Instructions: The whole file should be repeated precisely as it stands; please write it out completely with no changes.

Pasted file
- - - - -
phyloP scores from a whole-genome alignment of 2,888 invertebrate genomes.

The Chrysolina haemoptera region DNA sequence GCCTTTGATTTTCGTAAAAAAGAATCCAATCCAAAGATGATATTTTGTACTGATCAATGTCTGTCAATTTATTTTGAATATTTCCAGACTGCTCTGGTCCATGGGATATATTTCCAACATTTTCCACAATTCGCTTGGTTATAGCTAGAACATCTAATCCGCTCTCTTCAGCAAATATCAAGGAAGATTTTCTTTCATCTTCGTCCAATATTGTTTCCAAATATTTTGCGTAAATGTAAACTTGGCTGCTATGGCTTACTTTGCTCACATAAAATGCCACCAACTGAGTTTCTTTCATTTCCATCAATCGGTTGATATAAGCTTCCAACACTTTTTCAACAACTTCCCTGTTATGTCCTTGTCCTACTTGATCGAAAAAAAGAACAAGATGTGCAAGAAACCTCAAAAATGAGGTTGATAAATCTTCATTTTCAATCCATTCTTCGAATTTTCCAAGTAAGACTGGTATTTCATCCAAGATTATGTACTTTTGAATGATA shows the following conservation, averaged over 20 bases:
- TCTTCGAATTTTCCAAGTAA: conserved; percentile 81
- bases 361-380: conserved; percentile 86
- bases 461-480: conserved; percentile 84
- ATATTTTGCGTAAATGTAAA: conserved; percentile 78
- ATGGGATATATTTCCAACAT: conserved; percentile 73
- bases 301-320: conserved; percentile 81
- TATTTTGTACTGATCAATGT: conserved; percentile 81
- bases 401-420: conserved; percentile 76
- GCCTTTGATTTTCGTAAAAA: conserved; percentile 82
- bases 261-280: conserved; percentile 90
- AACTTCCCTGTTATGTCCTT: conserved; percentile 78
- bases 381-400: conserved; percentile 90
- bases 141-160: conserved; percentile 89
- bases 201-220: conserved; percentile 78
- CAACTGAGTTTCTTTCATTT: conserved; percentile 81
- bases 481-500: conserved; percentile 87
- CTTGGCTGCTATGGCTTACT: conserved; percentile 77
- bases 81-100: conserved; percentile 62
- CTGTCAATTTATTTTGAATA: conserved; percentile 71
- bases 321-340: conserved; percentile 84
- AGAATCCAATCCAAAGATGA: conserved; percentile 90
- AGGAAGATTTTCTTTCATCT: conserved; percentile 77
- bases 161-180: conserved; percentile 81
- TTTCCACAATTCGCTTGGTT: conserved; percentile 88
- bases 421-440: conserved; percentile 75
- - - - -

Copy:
phyloP scores from a whole-genome alignment of 2,888 invertebrate genomes.

The Chrysolina haemoptera region DNA sequence GCCTTTGATTTTCGTAAAAAAGAATCCAATCCAAAGATGATATTTTGTACTGATCAATGTCTGTCAATTTATTTTGAATATTTCCAGACTGCTCTGGTCCATGGGATATATTTCCAACATTTTCCACAATTCGCTTGGTTATAGCTAGAACATCTAATCCGCTCTCTTCAGCAAATATCAAGGAAGATTTTCTTTCATCTTCGTCCAATATTGTTTCCAAATATTTTGCGTAAATGTAAACTTGGCTGCTATGGCTTACTTTGCTCACATAAAATGCCACCAACTGAGTTTCTTTCATTTCCATCAATCGGTTGATATAAGCTTCCAACACTTTTTCAACAACTTCCCTGTTATGTCCTTGTCCTACTTGATCGAAAAAAAGAACAAGATGTGCAAGAAACCTCAAAAATGAGGTTGATAAATCTTCATTTTCAATCCATTCTTCGAATTTTCCAAGTAAGACTGGTATTTCATCCAAGATTATGTACTTTTGAATGATA shows the following conservation, averaged over 20 bases:
- TCTTCGAATTTTCCAAGTAA: conserved; percentile 81
- bases 361-380: conserved; percentile 86
- bases 461-480: conserved; percentile 84
- ATATTTTGCGTAAATGTAAA: conserved; percentile 78
- ATGGGATATATTTCCAACAT: conserved; percentile 73
- bases 301-320: conserved; percentile 81
- TATTTTGTACTGATCAATGT: conserved; percentile 81
- bases 401-420: conserved; percentile 76
- GCCTTTGATTTTCGTAAAAA: conserved; percentile 82
- bases 261-280: conserved; percentile 90
- AACTTCCCTGTTATGTCCTT: conserved; percentile 78
- bases 381-400: conserved; percentile 90
- bases 141-160: conserved; percentile 89
- bases 201-220: conserved; percentile 78
- CAACTGAGTTTCTTTCATTT: conserved; percentile 81
- bases 481-500: conserved; percentile 87
- CTTGGCTGCTATGGCTTACT: conserved; percentile 77
- bases 81-100: conserved; percentile 62
- CTGTCAATTTATTTTGAATA: conserved; percentile 71
- bases 321-340: conserved; percentile 84
- AGAATCCAATCCAAAGATGA: conserved; percentile 90
- AGGAAGATTTTCTTTCATCT: conserved; percentile 77
- bases 161-180: conserved; percentile 81
- TTTCCACAATTCGCTTGGTT: conserved; percentile 88
- bases 421-440: conserved; percentile 75